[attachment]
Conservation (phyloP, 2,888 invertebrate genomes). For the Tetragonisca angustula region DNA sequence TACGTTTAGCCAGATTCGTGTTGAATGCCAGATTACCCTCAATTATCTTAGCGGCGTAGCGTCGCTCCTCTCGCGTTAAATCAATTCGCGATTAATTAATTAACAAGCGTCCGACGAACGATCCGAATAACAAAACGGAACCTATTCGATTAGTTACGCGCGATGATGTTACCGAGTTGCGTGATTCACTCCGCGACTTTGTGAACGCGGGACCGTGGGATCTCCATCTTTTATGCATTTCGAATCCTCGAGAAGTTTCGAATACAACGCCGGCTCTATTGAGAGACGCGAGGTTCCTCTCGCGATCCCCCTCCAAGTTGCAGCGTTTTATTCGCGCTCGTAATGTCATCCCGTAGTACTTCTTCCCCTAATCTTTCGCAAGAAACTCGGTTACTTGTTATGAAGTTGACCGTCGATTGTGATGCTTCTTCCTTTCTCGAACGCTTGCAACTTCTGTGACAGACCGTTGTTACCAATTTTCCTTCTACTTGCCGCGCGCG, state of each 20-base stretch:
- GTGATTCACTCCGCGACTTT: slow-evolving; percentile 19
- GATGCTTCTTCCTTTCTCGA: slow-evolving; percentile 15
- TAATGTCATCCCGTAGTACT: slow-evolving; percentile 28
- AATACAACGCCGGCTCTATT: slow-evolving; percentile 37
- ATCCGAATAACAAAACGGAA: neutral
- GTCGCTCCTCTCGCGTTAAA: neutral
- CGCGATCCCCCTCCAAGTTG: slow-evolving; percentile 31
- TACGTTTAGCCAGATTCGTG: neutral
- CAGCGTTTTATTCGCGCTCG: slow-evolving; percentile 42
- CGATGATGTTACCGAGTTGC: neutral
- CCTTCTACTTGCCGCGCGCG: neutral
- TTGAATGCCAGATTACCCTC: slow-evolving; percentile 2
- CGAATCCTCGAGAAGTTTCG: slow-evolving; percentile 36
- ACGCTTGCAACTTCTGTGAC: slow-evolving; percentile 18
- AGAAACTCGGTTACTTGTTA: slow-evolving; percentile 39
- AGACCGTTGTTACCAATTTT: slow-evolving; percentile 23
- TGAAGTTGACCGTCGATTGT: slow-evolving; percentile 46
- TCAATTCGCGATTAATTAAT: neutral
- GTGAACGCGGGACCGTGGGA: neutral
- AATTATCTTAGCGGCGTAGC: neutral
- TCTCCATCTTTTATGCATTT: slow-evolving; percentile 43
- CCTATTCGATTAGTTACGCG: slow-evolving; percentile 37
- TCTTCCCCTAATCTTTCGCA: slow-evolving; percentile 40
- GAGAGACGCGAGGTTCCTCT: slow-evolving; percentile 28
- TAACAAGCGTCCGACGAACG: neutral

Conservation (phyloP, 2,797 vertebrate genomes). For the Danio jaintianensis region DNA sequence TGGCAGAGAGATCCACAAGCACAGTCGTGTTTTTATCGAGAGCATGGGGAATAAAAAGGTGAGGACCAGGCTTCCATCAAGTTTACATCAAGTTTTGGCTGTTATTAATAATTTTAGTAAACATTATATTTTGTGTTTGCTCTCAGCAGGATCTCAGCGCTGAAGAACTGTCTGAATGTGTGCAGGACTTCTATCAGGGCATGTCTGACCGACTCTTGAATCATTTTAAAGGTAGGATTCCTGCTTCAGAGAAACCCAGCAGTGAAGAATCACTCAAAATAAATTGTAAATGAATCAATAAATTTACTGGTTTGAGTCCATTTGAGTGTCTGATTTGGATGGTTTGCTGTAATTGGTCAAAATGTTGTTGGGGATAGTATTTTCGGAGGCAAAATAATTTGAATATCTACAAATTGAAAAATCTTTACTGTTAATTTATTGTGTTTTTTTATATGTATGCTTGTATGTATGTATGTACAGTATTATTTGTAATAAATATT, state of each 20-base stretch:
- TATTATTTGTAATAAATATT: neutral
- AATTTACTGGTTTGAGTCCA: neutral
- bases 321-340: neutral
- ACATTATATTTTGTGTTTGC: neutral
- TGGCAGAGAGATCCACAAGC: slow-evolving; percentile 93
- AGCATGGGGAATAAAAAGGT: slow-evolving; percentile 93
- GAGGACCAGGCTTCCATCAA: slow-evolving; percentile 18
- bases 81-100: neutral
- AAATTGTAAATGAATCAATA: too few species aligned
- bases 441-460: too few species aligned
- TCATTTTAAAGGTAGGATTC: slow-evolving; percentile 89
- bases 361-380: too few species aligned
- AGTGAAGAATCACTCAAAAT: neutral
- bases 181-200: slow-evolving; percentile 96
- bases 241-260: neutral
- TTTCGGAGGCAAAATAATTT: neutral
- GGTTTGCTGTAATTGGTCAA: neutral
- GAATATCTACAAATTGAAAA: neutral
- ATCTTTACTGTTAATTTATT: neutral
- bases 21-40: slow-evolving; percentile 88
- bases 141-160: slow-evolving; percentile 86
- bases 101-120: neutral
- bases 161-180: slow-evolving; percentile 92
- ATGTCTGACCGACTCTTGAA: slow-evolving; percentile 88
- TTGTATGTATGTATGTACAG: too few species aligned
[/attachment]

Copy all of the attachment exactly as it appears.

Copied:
Conservation (phyloP, 2,888 invertebrate genomes). For the Tetragonisca angustula region DNA sequence TACGTTTAGCCAGATTCGTGTTGAATGCCAGATTACCCTCAATTATCTTAGCGGCGTAGCGTCGCTCCTCTCGCGTTAAATCAATTCGCGATTAATTAATTAACAAGCGTCCGACGAACGATCCGAATAACAAAACGGAACCTATTCGATTAGTTACGCGCGATGATGTTACCGAGTTGCGTGATTCACTCCGCGACTTTGTGAACGCGGGACCGTGGGATCTCCATCTTTTATGCATTTCGAATCCTCGAGAAGTTTCGAATACAACGCCGGCTCTATTGAGAGACGCGAGGTTCCTCTCGCGATCCCCCTCCAAGTTGCAGCGTTTTATTCGCGCTCGTAATGTCATCCCGTAGTACTTCTTCCCCTAATCTTTCGCAAGAAACTCGGTTACTTGTTATGAAGTTGACCGTCGATTGTGATGCTTCTTCCTTTCTCGAACGCTTGCAACTTCTGTGACAGACCGTTGTTACCAATTTTCCTTCTACTTGCCGCGCGCG, state of each 20-base stretch:
- GTGATTCACTCCGCGACTTT: slow-evolving; percentile 19
- GATGCTTCTTCCTTTCTCGA: slow-evolving; percentile 15
- TAATGTCATCCCGTAGTACT: slow-evolving; percentile 28
- AATACAACGCCGGCTCTATT: slow-evolving; percentile 37
- ATCCGAATAACAAAACGGAA: neutral
- GTCGCTCCTCTCGCGTTAAA: neutral
- CGCGATCCCCCTCCAAGTTG: slow-evolving; percentile 31
- TACGTTTAGCCAGATTCGTG: neutral
- CAGCGTTTTATTCGCGCTCG: slow-evolving; percentile 42
- CGATGATGTTACCGAGTTGC: neutral
- CCTTCTACTTGCCGCGCGCG: neutral
- TTGAATGCCAGATTACCCTC: slow-evolving; percentile 2
- CGAATCCTCGAGAAGTTTCG: slow-evolving; percentile 36
- ACGCTTGCAACTTCTGTGAC: slow-evolving; percentile 18
- AGAAACTCGGTTACTTGTTA: slow-evolving; percentile 39
- AGACCGTTGTTACCAATTTT: slow-evolving; percentile 23
- TGAAGTTGACCGTCGATTGT: slow-evolving; percentile 46
- TCAATTCGCGATTAATTAAT: neutral
- GTGAACGCGGGACCGTGGGA: neutral
- AATTATCTTAGCGGCGTAGC: neutral
- TCTCCATCTTTTATGCATTT: slow-evolving; percentile 43
- CCTATTCGATTAGTTACGCG: slow-evolving; percentile 37
- TCTTCCCCTAATCTTTCGCA: slow-evolving; percentile 40
- GAGAGACGCGAGGTTCCTCT: slow-evolving; percentile 28
- TAACAAGCGTCCGACGAACG: neutral

Conservation (phyloP, 2,797 vertebrate genomes). For the Danio jaintianensis region DNA sequence TGGCAGAGAGATCCACAAGCACAGTCGTGTTTTTATCGAGAGCATGGGGAATAAAAAGGTGAGGACCAGGCTTCCATCAAGTTTACATCAAGTTTTGGCTGTTATTAATAATTTTAGTAAACATTATATTTTGTGTTTGCTCTCAGCAGGATCTCAGCGCTGAAGAACTGTCTGAATGTGTGCAGGACTTCTATCAGGGCATGTCTGACCGACTCTTGAATCATTTTAAAGGTAGGATTCCTGCTTCAGAGAAACCCAGCAGTGAAGAATCACTCAAAATAAATTGTAAATGAATCAATAAATTTACTGGTTTGAGTCCATTTGAGTGTCTGATTTGGATGGTTTGCTGTAATTGGTCAAAATGTTGTTGGGGATAGTATTTTCGGAGGCAAAATAATTTGAATATCTACAAATTGAAAAATCTTTACTGTTAATTTATTGTGTTTTTTTATATGTATGCTTGTATGTATGTATGTACAGTATTATTTGTAATAAATATT, state of each 20-base stretch:
- TATTATTTGTAATAAATATT: neutral
- AATTTACTGGTTTGAGTCCA: neutral
- bases 321-340: neutral
- ACATTATATTTTGTGTTTGC: neutral
- TGGCAGAGAGATCCACAAGC: slow-evolving; percentile 93
- AGCATGGGGAATAAAAAGGT: slow-evolving; percentile 93
- GAGGACCAGGCTTCCATCAA: slow-evolving; percentile 18
- bases 81-100: neutral
- AAATTGTAAATGAATCAATA: too few species aligned
- bases 441-460: too few species aligned
- TCATTTTAAAGGTAGGATTC: slow-evolving; percentile 89
- bases 361-380: too few species aligned
- AGTGAAGAATCACTCAAAAT: neutral
- bases 181-200: slow-evolving; percentile 96
- bases 241-260: neutral
- TTTCGGAGGCAAAATAATTT: neutral
- GGTTTGCTGTAATTGGTCAA: neutral
- GAATATCTACAAATTGAAAA: neutral
- ATCTTTACTGTTAATTTATT: neutral
- bases 21-40: slow-evolving; percentile 88
- bases 141-160: slow-evolving; percentile 86
- bases 101-120: neutral
- bases 161-180: slow-evolving; percentile 92
- ATGTCTGACCGACTCTTGAA: slow-evolving; percentile 88
- TTGTATGTATGTATGTACAG: too few species aligned